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Old 05-20-2016, 05:22 PM   #41
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Thanks. I've never been able to figure out the spray tips and so far the people in the stores didn't know either.
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Old 05-20-2016, 05:37 PM   #42
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Thanks. I've never been able to figure out the spray tips and so far the people in the stores didn't know either.
getting the spray gun set up right can be difficult if one isn't familiar. The cheap ones can be great, but lots of em can be a real nightmare to try and paint with.
I've been doing ok with some cheap ones from Lowes so far.
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Old 05-20-2016, 05:38 PM   #43
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I work for a commercial painting contractor and we paint everything from walls with sheet rock and block walls to chemical tanks for Clorox or even water towers. For something like a bus I don't see why it would be much different than say a steel wall or even a conex container. Why not just go over the whole thing with TSP and then hit it with DTM (direct to metal) bonding primer and then hit with eith a DTM paint or even industrial enamel? Obviously the worst part of the whole process would be the TSP if only because its so time consuming.
I assume you are talking about self etching primer? I grindered down to metal in some spots covered with rust oleum self etching(galvanizing primer) and in the areas I painted over with another color rust oleum brand either bubbled or didn't stick? Finger nail test?
Commercial construction for 20 years.
Please give us more info. On your idea. And how it will work in a flexible world.
Never been a painter and my wife has taken over that area? And no disrespect to you but how will a solid wall paint that don't move work on a moving structure?
I ain't ready for paint but if water tower paint or real steel tank paint was the answer? Then I passed up many a 5-gallon bucket left overs cause the sprayer didn't pick it up?
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Old 05-20-2016, 06:43 PM   #44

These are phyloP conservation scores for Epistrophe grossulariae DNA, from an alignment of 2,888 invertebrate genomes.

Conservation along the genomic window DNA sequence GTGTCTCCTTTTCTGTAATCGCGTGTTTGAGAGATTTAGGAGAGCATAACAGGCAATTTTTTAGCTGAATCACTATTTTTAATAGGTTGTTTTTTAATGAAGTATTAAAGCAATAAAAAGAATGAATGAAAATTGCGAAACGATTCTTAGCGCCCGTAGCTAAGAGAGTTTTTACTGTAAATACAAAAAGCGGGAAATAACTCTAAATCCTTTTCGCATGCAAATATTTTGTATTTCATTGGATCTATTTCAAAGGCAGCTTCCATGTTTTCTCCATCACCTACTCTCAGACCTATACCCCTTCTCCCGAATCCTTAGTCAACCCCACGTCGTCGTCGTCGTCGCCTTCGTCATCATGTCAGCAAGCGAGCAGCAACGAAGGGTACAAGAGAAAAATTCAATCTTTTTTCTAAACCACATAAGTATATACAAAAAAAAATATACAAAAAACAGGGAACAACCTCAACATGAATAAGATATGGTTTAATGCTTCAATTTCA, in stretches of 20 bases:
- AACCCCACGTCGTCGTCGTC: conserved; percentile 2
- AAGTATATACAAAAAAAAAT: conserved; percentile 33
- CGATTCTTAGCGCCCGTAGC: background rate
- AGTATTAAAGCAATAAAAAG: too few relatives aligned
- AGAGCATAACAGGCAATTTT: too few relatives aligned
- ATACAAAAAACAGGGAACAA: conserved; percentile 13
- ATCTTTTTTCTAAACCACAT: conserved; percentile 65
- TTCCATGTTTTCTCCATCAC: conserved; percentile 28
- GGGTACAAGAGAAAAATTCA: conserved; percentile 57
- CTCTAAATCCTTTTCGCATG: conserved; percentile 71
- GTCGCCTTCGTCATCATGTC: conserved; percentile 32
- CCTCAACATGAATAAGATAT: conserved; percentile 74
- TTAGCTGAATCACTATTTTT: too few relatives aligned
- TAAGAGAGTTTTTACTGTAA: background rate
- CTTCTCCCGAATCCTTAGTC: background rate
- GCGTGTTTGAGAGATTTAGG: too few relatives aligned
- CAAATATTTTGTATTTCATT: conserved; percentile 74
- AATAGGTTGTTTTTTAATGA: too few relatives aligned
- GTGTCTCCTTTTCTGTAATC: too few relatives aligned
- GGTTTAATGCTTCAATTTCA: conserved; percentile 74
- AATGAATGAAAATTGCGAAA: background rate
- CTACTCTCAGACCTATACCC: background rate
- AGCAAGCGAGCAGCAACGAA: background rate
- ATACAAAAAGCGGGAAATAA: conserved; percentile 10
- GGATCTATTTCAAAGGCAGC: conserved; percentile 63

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I've used my airless sprayer to paint my powerwagon using rustoleum and rudy brown primer, after over a week of prep. Some 15 years later the spray paint job is pealing, while the brush paint jobs on vehicles from 30 years ago with oil based exterior high gloss house paint and no prep actually seem to have lasted longer. Maybe it was better paint?
I don't claim to be any kind of a painter, but I wouldn't use latex on a vehicle unless I really didn't care. Oil base seems to last longer.
It's not so much about the quality of the paint job. Most people will never examine it close enough to see any brush strokes. The good part of painting your own vehicle is you can touch it up any time you need to.
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Old 05-20-2016, 08:17 PM   #45
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Ok, this is a 15-18 year old spray paint job done with rustoleum after over a week of prep time.















There's no rust but I get the coastal air blowing through here every evening. I couldn't tell you if rustoleum is bad or not. I haven't had that good of luck with it.





My little truck that could.
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Old 05-20-2016, 08:32 PM   #46
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Ok, this is a 15-18 year old spray paint job done with rustoleum after over a week of prep time.